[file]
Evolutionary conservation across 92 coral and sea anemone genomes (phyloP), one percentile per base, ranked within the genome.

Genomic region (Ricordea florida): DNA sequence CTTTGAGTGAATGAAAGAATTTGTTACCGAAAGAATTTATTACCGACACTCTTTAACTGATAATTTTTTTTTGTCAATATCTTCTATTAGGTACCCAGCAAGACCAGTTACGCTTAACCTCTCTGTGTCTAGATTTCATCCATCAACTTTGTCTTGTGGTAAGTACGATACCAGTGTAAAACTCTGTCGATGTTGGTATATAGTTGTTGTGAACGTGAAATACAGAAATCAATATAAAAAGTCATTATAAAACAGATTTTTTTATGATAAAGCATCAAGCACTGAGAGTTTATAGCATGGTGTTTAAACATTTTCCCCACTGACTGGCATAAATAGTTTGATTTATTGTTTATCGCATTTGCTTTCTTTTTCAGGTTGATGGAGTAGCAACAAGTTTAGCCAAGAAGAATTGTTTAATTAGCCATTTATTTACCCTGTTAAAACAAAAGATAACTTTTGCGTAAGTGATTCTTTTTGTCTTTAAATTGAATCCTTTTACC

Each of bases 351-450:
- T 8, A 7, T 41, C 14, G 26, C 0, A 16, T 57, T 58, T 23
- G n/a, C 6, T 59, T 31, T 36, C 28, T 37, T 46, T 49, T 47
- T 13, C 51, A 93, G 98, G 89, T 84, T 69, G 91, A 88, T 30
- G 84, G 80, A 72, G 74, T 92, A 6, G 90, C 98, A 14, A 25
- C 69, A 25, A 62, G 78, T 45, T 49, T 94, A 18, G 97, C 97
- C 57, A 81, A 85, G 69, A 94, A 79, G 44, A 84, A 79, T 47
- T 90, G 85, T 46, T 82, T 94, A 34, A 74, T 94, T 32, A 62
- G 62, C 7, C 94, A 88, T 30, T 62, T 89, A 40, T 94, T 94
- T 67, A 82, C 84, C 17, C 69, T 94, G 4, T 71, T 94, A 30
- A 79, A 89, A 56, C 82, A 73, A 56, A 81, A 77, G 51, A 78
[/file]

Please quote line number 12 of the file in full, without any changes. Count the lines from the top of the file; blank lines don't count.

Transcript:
- T 67, A 82, C 84, C 17, C 69, T 94, G 4, T 71, T 94, A 30